Despite the shortcomings, it has an extremely strong brand identity with its installed user base, he told the E-Commerce Times. "However, RIM does know it needs to do a much better job on the mobile Web experience -- and it also knows it needs to keep pace at some level with the applications phenomenon."

Applications for Hire

That doesn't mean having to offer up 100,000 applications, said Talbot. "There has been a lot of hype about the great applications for iPhone -- but it's not that relevant a number when you consider that people can't possibly use them all, it's hard to find all of them, and statistics show that people download them only because they are darn near free and usage falls off the cliff very quickly -- usually within 30 days. When something is free, you take it for what it's worth."

The key lies in the quality, not quantity. "The strength of the BlackBerry is in enterprise, which offers some advantages [for developers] within certain contexts," Talbot continued. "But there does need to be some kind of critical mass for applications that are developed, and it is evident that the real potential growth is on the consumer side. Yes, RIM is trying to make it more developer-friendly, because [the developer community] hasn't been as interested in the platform as the iPhone -- or Android, to a lesser degree. But they do have some evangelism to do to get the developers to pay attention."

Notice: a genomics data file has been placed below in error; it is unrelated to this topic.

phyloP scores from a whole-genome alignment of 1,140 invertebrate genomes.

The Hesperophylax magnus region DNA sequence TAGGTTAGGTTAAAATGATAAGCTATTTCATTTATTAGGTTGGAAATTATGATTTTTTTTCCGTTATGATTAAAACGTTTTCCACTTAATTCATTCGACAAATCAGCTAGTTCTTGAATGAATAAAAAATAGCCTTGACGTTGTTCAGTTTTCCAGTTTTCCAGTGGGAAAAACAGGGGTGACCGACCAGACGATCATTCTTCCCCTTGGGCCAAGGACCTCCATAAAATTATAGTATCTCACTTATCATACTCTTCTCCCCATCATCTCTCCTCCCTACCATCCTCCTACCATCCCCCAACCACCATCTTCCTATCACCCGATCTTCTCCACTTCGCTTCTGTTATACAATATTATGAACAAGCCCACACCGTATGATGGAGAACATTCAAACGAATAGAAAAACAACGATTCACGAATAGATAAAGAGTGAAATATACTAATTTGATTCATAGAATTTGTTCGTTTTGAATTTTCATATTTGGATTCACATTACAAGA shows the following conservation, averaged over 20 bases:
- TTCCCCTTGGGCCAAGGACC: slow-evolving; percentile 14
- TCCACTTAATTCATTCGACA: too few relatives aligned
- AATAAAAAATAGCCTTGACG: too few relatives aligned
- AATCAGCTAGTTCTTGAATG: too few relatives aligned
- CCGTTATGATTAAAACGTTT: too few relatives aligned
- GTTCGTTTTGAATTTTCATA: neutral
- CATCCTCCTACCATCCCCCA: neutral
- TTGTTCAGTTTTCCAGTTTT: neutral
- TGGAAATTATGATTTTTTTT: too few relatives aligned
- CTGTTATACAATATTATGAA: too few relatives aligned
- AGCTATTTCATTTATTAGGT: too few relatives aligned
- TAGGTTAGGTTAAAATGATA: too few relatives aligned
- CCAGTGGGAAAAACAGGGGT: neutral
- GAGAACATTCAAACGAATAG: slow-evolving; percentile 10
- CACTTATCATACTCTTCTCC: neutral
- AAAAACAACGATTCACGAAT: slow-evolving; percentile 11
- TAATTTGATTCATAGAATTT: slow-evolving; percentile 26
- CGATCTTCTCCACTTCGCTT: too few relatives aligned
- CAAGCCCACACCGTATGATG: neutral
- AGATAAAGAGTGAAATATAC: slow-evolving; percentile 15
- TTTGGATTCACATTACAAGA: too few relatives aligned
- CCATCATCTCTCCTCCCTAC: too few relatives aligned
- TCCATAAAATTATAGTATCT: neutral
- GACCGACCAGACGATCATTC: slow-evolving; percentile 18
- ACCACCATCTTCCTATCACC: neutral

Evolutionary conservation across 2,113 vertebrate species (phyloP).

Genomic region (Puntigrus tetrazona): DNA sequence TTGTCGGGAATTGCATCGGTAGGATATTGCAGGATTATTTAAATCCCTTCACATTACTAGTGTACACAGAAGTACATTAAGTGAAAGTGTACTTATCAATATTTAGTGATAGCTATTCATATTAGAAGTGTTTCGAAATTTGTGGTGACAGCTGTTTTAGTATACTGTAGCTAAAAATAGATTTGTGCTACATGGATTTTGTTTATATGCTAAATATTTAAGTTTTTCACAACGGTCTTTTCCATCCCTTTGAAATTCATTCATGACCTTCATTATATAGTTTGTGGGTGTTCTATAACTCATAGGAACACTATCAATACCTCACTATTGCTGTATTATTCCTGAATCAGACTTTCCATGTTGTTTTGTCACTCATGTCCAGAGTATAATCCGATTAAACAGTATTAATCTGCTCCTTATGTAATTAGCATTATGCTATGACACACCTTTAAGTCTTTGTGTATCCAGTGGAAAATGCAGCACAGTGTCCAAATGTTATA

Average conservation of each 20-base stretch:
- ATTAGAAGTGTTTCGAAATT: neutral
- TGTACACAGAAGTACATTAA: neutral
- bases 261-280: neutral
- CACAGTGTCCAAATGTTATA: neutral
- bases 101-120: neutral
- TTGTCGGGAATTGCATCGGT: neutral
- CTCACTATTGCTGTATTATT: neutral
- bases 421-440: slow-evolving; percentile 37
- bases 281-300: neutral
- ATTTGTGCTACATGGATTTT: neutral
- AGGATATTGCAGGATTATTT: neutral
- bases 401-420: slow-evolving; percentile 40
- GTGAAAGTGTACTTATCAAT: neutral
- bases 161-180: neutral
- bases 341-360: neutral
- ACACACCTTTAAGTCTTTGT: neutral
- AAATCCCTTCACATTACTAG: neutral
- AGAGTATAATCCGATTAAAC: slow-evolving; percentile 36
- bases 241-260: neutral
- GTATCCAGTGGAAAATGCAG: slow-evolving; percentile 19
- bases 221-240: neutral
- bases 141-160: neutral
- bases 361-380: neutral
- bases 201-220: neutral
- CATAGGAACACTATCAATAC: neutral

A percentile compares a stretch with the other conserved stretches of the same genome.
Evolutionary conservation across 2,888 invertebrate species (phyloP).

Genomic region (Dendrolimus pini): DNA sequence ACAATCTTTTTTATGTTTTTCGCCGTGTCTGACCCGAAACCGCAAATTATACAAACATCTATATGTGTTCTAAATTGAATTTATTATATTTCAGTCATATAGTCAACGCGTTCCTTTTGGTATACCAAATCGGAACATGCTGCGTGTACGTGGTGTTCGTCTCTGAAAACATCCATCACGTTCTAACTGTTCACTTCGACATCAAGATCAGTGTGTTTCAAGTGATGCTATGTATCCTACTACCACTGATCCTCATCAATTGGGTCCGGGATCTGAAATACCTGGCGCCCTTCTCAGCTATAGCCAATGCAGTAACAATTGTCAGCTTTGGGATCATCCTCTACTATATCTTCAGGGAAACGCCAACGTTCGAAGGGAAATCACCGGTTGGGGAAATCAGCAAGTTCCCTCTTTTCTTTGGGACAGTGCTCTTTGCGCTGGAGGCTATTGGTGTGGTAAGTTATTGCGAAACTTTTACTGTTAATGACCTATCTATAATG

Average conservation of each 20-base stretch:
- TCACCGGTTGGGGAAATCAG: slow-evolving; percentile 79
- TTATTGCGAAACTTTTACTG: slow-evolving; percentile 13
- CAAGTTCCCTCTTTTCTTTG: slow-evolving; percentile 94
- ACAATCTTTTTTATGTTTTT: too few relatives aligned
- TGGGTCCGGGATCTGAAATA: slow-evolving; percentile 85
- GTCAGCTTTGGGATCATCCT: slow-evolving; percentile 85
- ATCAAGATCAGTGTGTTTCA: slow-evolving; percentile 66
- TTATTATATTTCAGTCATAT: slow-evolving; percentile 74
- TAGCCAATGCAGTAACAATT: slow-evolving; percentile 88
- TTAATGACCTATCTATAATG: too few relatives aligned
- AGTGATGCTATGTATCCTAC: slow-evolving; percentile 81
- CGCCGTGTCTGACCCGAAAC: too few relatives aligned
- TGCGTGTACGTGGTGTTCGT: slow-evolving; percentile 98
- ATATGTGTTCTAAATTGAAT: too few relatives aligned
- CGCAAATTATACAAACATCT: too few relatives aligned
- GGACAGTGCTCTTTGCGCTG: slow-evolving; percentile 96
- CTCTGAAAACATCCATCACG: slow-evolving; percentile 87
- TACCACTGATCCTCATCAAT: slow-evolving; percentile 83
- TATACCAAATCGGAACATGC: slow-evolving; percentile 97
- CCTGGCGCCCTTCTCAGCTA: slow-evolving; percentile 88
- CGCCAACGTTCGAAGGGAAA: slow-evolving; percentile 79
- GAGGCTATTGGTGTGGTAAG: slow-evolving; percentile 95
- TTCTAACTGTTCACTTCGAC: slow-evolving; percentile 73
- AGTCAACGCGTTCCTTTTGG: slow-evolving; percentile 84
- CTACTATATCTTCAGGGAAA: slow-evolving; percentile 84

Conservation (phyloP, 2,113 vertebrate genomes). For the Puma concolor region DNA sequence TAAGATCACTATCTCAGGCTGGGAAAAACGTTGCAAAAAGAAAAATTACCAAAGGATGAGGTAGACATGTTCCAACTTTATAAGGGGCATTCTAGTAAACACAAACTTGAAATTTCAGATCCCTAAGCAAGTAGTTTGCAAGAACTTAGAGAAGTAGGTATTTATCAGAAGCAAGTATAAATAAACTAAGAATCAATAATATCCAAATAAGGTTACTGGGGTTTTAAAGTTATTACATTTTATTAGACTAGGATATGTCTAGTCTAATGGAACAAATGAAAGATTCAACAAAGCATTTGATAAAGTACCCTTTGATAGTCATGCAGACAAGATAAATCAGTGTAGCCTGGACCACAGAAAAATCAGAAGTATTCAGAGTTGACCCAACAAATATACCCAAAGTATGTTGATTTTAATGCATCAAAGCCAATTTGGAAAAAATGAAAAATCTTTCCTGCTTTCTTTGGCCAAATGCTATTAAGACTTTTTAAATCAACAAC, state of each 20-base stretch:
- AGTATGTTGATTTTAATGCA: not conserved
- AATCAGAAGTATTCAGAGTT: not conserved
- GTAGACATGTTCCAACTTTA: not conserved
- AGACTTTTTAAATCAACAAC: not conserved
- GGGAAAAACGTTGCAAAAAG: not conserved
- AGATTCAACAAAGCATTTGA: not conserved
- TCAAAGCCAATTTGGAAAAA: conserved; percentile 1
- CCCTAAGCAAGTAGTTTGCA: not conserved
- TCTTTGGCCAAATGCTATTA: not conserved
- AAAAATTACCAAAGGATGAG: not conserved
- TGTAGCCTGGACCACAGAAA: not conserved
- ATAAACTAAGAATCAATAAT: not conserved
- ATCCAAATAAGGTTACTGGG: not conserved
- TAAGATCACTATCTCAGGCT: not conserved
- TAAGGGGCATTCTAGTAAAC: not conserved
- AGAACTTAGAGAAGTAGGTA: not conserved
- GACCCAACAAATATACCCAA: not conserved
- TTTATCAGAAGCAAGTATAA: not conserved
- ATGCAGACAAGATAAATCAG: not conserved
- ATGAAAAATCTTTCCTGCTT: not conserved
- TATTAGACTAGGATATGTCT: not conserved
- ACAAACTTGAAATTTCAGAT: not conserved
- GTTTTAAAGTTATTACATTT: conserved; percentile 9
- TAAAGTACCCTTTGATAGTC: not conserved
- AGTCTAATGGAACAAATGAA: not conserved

Keeping Your Audience on Board

The announcements bode well for RIM, because they address many potential opportunities for application developers to create software and services for BlackBerry devices that weren't possible before, Jeff Orr, senior analyst for mobile devices for ABI Research, told the E-Commerce Times. "I think the opportunity is one of the better kept secrets. It's an area where they felt they could really add value."

The new features do resonate with the intended audience, said Orr, who has worked with the developer community.

"What RIM has done is simplify the processes developers take for releasing applications for the BlackBerry platform," he explained. "They're just working to grow outside the mold and widen their audience. Remember, RIM's developer program is one of the oldest in the industry. Now they have the opportunity to round out the solutions they have to offer to reach a broader audience."

It's All Part of the Game

These days, it all comes with the smartphone territory, observed Talbot. "Developers want to build applications on the most appropriate platforms. If they think opportunities are there with the BlackBerry platform, then it's a no-brainer."

Given the continued convergence of features and functions, the issue of whether one can play on a BlackBerry or work on an iPhone will become moot, he added.

"We see smartphones evolving to the point where they will become your computer, your wallet and your digital lifestyle device. The total convergence of capabilities is an inevitability -- and the developers are excited to see these tools becoming available. They expect RIM to be constantly evolving to give them more tools to do more on increasingly powerful devices," Talbot said.

"They're just playing the game," he concluded. "That is, [they're] continuing to innovate to give developers tools to build better new stuff. It's table stakes stuff. It's what everyone has to do."